From Laura Sinaga’s review of Gayle Wald’s Shout, Sister, Shout! The Untold Story of Rock-and-Roll Trailblazer Sister Rosetta Tharpe in today’s NYT Book Review:
In the 1940s, when big bands were hiring pretty girls with sweet voices to bob over their beats, Tharpe fronted Lucky Millinder’s raucous swing outfit with gutsy force. In the late 1950s, when blues revivalists prized rootsy growls and acoustic guitar twangs, she happily shouted praises over electric riffs. And when early rock historians reached back to trace the form’s lineage, this middle-aged lady cheerily shouting and soloing in front of robed choirs didn’t quite fit their secular, guitar-as-phallus ideal.
Rosetta Tharpe’s story, salvaged here by Wald, a professor of English at George Washington University, is very much a woman’s story, refreshingly free of Svengalis and impresarios. Her picaresque journey from Pentecostal child prodigy in Cotton Plant, Ark., to preteen phenom on Chicago’s church circuit to Cotton Club darling to one of gospel’s first recording stars is constantly surprising.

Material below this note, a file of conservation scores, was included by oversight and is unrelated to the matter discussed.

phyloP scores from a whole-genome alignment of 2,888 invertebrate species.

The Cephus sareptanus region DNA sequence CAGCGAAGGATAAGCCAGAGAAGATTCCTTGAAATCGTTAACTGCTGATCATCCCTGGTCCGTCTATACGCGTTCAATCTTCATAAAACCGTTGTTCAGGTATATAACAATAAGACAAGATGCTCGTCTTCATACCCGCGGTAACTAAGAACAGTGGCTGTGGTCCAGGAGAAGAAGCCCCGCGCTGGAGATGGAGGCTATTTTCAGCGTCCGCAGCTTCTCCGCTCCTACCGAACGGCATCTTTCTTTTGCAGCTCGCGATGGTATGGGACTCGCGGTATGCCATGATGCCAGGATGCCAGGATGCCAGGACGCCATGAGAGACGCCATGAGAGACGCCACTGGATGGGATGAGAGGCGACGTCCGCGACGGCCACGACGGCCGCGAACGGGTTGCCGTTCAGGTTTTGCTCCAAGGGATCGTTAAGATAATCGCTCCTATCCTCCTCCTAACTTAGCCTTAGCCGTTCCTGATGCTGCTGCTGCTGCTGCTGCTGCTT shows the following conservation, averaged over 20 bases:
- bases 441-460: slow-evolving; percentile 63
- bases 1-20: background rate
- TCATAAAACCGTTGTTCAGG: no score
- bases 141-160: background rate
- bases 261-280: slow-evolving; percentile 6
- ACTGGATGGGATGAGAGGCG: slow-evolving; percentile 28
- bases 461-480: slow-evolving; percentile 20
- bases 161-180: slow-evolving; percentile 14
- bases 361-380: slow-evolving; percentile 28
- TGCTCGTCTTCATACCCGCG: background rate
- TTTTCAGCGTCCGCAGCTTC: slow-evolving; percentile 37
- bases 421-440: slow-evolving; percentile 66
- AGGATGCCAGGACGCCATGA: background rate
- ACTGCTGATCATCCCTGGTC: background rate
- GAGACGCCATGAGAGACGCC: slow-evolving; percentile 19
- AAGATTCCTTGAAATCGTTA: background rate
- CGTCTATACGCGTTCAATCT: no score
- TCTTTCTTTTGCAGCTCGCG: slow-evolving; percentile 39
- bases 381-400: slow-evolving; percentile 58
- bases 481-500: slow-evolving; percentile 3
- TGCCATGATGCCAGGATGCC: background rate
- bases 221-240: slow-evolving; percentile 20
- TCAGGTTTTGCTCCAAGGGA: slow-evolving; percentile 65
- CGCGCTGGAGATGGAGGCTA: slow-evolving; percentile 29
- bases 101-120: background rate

In Wald’s previous book, “Crossing the Line: Racial Passing in Twentieth-Century U.S. Literature and Culture,” an academic examination of racial construction, she showed a taste for the messiness and necessary creativity at the margins of American cultural life. This interest helps her parse Tharpe’s musical contradictions and sensitively explore touchy issues like the hymnswinger’s rumored bisexuality, which some in her circle deny. The author finds humor and pathos in the tale of Tharpe’s third marriage — a publicity stunt worthy of reality TV, staged on the field of Griffith Stadium in Washington and followed by a concert performed by Tharpe in her wedding dress.